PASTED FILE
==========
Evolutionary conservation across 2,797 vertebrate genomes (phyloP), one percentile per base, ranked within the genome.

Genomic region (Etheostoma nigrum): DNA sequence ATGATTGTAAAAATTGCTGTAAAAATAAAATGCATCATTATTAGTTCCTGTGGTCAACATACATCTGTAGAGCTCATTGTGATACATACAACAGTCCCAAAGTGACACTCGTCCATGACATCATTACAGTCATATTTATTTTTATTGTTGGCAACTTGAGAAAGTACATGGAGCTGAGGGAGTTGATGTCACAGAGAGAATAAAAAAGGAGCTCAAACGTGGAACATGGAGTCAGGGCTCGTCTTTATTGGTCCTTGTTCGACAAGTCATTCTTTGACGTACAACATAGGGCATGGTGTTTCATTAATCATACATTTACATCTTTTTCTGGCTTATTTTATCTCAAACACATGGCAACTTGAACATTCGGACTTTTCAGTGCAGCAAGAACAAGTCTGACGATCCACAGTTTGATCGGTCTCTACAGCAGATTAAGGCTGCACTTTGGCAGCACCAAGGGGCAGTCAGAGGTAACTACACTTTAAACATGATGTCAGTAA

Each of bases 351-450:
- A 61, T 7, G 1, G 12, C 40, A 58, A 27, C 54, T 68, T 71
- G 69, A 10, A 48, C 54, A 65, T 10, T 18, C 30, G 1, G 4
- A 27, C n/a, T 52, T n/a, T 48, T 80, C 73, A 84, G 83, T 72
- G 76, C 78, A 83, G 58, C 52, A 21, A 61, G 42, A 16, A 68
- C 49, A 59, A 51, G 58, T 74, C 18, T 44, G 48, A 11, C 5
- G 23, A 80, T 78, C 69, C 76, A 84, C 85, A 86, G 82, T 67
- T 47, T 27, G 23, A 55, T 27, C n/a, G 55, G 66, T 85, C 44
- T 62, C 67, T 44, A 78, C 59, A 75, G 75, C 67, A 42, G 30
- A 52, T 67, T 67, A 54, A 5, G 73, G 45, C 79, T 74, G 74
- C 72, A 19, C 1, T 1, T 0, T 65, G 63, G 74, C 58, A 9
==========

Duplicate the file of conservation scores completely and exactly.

Evolutionary conservation across 2,797 vertebrate genomes (phyloP), one percentile per base, ranked within the genome.

Genomic region (Etheostoma nigrum): DNA sequence ATGATTGTAAAAATTGCTGTAAAAATAAAATGCATCATTATTAGTTCCTGTGGTCAACATACATCTGTAGAGCTCATTGTGATACATACAACAGTCCCAAAGTGACACTCGTCCATGACATCATTACAGTCATATTTATTTTTATTGTTGGCAACTTGAGAAAGTACATGGAGCTGAGGGAGTTGATGTCACAGAGAGAATAAAAAAGGAGCTCAAACGTGGAACATGGAGTCAGGGCTCGTCTTTATTGGTCCTTGTTCGACAAGTCATTCTTTGACGTACAACATAGGGCATGGTGTTTCATTAATCATACATTTACATCTTTTTCTGGCTTATTTTATCTCAAACACATGGCAACTTGAACATTCGGACTTTTCAGTGCAGCAAGAACAAGTCTGACGATCCACAGTTTGATCGGTCTCTACAGCAGATTAAGGCTGCACTTTGGCAGCACCAAGGGGCAGTCAGAGGTAACTACACTTTAAACATGATGTCAGTAA

Each of bases 351-450:
- A 61, T 7, G 1, G 12, C 40, A 58, A 27, C 54, T 68, T 71
- G 69, A 10, A 48, C 54, A 65, T 10, T 18, C 30, G 1, G 4
- A 27, C n/a, T 52, T n/a, T 48, T 80, C 73, A 84, G 83, T 72
- G 76, C 78, A 83, G 58, C 52, A 21, A 61, G 42, A 16, A 68
- C 49, A 59, A 51, G 58, T 74, C 18, T 44, G 48, A 11, C 5
- G 23, A 80, T 78, C 69, C 76, A 84, C 85, A 86, G 82, T 67
- T 47, T 27, G 23, A 55, T 27, C n/a, G 55, G 66, T 85, C 44
- T 62, C 67, T 44, A 78, C 59, A 75, G 75, C 67, A 42, G 30
- A 52, T 67, T 67, A 54, A 5, G 73, G 45, C 79, T 74, G 74
- C 72, A 19, C 1, T 1, T 0, T 65, G 63, G 74, C 58, A 9